The Golden Triad Of Business Scaling

The ability to successfully scale a business is the holy grail of entrepreneurship. Research shows that start ups who are willing to redesign the way their core business functions can enjoy massive benefits from scaling even in the early days. Techstart.com tells us that a business scaling quickly and effectively has the ability to increase their revenue by 250% and their user growth by 360% if they put their operations on autopilot. To achieve these jaw-dropping outcomes, the ambitious entrepreneur needs to become a master of the three key ingredients of business scaling through three phases of growth:

 

  1. Manpower: The people in your team working towards building sustainable business expansion.
  2. Mechanics: The enabling structures in your business which facilitate all operations across all departments.
  3. Metrics: The key business numbers which indicate your status in the past and present, and your capacity for future growth.

 

SURVIVAL:

With great zest and zeal the start up business owner mobilises their ambitions to action, taking the very first steps to make their business dreams a reality. To register a business and set up shop is exciting. Planting seeds of possibility and watering them through to maturity takes boldness, courage and a big dose of faith.

 

The early days of business survival are marked by the urgent need for sales. All business activities are necessarily focussed towards generating enough revenue to cover expenses with some left over to reinvest into building the business. Whether they are working alone or alongside a small team, it is essential that expenses be controlled. The aim is to establish a viable business model that works to generate gradually increasing profit by meeting a market need.

 

  • Survival Manpower: The team is small to keep overheads low, and the bulk of work done targets the need for brand awareness and user buy in.
  • Survival Mechanics: Simple systems are focused on the acquisition of steady sales and delivery of products/services. Processes and resources built and used only if they are essential to address the needs of the here and now. Excess infrastructure can be wasted at this stage while the business works to establish a business model that works.
  • Survival Metrics: Keeping a close eye on revenue and profit margin is vital at this stage, so that any funds available for growth can be funneled away and utilised.

 

GROWTH:

Establishing a viable business model is the key to moving out of Survival mode and into business Growth. At this stage the entrepreneur develops more confidence in the business to be able to generate enough cashflow to stay afloat and finance some growth. They become more willing to delegate activities and manage the responsibilities of others in a bid to grow the business. Seeing their hard work starting to pay off is personally rewarding for the entrepreneur. But professionally, it allows them to stretch out into applying their skills and strengths towards strategic management.

 

In the Growth phase, the business shifts to focus more on expansion. While the ability to maintain cash flow is still vital for the business in Growth, the need to develop systems to sustain this growth takes on central importance. The first priority of the business used to be the acquisition and delivery of sales whilst keeping the books in balance. But now, growing this business to maturity relies on the development of efficient, effective systems and processes.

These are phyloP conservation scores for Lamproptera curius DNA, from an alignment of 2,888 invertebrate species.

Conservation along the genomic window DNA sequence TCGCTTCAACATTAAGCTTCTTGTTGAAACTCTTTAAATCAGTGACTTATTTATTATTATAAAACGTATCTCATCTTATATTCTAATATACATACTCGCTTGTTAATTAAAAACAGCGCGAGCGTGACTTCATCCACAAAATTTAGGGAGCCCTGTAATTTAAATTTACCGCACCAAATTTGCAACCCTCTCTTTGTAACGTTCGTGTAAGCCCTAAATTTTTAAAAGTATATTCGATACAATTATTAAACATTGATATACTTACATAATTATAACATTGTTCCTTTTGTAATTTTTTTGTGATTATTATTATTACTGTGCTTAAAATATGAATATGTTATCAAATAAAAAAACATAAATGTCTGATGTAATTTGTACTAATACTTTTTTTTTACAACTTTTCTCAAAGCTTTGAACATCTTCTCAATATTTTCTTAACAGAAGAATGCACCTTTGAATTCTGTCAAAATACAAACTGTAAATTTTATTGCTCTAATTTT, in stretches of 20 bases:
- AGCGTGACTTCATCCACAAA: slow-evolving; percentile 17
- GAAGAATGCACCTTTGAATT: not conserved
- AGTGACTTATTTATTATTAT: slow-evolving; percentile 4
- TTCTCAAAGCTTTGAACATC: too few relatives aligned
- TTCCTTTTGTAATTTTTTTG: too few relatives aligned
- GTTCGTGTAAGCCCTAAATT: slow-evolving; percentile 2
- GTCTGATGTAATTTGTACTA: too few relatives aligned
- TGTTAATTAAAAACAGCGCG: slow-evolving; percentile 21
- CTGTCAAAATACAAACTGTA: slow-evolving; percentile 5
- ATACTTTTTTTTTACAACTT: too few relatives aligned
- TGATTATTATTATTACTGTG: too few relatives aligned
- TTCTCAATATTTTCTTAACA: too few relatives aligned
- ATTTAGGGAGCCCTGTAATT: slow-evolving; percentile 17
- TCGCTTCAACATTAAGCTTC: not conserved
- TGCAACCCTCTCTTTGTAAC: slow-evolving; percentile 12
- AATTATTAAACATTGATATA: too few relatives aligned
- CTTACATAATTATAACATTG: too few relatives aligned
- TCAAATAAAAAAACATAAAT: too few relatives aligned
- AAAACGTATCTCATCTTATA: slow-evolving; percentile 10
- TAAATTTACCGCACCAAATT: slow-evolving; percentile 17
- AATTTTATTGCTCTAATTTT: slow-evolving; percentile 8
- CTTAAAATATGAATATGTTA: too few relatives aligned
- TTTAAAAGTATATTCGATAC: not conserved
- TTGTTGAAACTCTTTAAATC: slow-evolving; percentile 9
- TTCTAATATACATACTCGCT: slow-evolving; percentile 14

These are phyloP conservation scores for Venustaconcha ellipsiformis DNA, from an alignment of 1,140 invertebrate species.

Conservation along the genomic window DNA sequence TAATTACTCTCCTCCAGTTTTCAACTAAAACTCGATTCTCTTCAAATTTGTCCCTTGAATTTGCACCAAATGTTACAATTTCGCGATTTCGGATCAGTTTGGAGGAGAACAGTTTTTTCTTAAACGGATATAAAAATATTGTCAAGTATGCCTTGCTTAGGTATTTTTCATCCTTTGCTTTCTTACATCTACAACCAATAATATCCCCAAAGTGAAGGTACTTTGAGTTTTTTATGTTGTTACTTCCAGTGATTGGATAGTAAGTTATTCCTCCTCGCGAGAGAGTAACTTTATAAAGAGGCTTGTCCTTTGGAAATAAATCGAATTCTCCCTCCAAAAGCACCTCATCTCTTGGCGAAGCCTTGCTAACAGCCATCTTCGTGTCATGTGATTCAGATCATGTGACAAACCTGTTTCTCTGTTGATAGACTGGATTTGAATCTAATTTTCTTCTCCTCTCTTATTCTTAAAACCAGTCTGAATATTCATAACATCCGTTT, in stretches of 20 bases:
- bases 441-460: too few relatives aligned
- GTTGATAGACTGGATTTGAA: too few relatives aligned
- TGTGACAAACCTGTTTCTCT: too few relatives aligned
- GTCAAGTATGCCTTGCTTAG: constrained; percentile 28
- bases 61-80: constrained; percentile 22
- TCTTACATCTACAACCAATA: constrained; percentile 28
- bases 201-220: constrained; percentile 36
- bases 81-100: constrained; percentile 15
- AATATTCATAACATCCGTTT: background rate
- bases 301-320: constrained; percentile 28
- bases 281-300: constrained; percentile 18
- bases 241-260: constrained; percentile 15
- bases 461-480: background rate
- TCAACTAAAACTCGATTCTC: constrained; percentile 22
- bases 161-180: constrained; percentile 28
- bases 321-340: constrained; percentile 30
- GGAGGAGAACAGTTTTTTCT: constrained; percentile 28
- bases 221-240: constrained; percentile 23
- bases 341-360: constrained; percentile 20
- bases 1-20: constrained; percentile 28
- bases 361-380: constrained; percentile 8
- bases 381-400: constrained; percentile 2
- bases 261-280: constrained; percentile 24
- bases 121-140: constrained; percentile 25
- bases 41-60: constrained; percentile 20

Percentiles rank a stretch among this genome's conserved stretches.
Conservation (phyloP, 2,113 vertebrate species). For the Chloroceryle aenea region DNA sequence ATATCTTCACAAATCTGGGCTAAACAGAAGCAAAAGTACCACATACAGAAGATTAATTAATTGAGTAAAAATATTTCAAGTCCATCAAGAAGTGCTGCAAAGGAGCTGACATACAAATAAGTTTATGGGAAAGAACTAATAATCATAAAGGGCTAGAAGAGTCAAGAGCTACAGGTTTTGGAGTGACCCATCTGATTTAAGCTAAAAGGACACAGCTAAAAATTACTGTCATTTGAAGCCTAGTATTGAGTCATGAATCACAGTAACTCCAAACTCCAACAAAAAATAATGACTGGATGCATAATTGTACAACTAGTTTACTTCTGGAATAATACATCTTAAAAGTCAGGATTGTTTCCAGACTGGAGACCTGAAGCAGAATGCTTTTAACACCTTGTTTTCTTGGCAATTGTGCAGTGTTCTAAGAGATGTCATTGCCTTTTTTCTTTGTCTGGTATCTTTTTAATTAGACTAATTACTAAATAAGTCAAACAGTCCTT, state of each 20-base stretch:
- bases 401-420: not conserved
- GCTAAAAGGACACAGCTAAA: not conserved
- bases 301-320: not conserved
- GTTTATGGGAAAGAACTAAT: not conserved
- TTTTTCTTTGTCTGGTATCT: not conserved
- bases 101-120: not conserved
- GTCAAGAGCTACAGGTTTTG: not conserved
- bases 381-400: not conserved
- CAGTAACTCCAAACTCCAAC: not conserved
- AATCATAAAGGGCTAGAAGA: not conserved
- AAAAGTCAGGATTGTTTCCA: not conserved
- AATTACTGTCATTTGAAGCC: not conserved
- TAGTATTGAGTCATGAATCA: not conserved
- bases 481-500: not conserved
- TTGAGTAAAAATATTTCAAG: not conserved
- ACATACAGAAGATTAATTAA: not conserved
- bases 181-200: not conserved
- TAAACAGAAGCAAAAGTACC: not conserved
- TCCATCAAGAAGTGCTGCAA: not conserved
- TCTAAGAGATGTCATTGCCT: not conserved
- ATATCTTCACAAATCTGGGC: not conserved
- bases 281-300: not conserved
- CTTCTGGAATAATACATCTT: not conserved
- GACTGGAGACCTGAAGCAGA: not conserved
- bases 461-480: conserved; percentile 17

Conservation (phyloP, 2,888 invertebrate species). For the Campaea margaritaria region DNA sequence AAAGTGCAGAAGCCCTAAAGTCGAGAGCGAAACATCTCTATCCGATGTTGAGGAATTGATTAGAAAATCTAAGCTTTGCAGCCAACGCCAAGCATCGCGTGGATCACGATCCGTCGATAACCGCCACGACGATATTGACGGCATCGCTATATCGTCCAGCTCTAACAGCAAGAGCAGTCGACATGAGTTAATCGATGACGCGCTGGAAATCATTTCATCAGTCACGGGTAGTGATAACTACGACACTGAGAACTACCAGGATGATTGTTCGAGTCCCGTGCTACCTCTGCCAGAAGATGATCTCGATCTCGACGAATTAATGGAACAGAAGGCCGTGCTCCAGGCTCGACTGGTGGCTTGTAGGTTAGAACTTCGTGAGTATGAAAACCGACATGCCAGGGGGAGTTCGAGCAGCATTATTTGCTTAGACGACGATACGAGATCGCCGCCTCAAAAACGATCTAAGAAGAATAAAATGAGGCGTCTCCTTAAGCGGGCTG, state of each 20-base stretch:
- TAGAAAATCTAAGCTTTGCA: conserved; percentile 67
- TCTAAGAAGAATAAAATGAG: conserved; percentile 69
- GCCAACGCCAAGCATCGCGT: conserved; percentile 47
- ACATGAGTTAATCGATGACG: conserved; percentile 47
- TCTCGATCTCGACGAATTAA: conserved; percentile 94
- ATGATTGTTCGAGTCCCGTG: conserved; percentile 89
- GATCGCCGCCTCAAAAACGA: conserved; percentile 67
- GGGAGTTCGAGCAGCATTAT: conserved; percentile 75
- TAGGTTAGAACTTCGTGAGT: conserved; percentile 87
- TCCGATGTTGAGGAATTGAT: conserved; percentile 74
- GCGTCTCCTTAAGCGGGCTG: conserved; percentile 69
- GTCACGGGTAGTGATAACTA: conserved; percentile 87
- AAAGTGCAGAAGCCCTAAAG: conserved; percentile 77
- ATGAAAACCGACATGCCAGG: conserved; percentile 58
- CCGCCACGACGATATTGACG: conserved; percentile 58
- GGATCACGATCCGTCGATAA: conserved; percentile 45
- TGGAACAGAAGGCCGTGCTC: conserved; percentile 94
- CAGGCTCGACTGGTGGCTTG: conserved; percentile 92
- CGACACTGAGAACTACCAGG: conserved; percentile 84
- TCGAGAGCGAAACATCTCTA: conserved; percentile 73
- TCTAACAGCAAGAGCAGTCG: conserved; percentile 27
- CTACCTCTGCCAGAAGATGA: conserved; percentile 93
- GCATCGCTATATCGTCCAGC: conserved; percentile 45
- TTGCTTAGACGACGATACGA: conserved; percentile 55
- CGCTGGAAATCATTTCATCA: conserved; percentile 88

• Growth Manpower: The team expands to multiply the output of the business. Their training is developed and refined with a focus on excellence. This allows them to serve more customers well, and meet rising business demands across all areas.
  • Growth Mechanics: Creating, implementing and refining the infrastructure of the business is paramount. Functions are automated where possible, and policies and procedures are documented to ensure performance is consistently exemplary.
  • Growth Metrics: The need to expand the team and improve infrastructure makes the Growth phase a season of investment. With a proven business model in place, black and white measurements around costs, efficiencies and performance need to be optimised.

 

SCALING:

The shift from Growth to Scaling is a deeply satisfying endeavour for the entrepreneur who has always had their sights on building more than a job for themselves or a business that simply ticks over. In the Scaling phase, the entrepreneur gets to stretch their wings and fly by casting a wide vision for exponential expansion. It is vital that they communicate this vision clearly so that the team come to champion the business cause themselves. This dedication and personal sense of ownership is the fuel of the Scaling business.

 

A business moving through the Scaling phase hits the market hard with strategies to communicate great stories with new segments of the public. They also get busy creating strategic partnerships and alliances. They need to build a thriving customer base that easily refers others due to their experience. This creates a solvent, viable and sustainable business.

 

 

 

  • Scaling Manpower: The team expands to multiply the output of the business, serving more customers and meeting rising business demands across all areas.
  • Scaling Mechanics: Systems and processes need to maintain operational agility so the business can make changes and pivot in response to the demands and opportunities the market presents. Maintenance and evolution are key.
  • Scaling Metrics: An operational model that will increase profits and efficiency over time is developed. The business works by growing revenue whilst avoiding cost increases.

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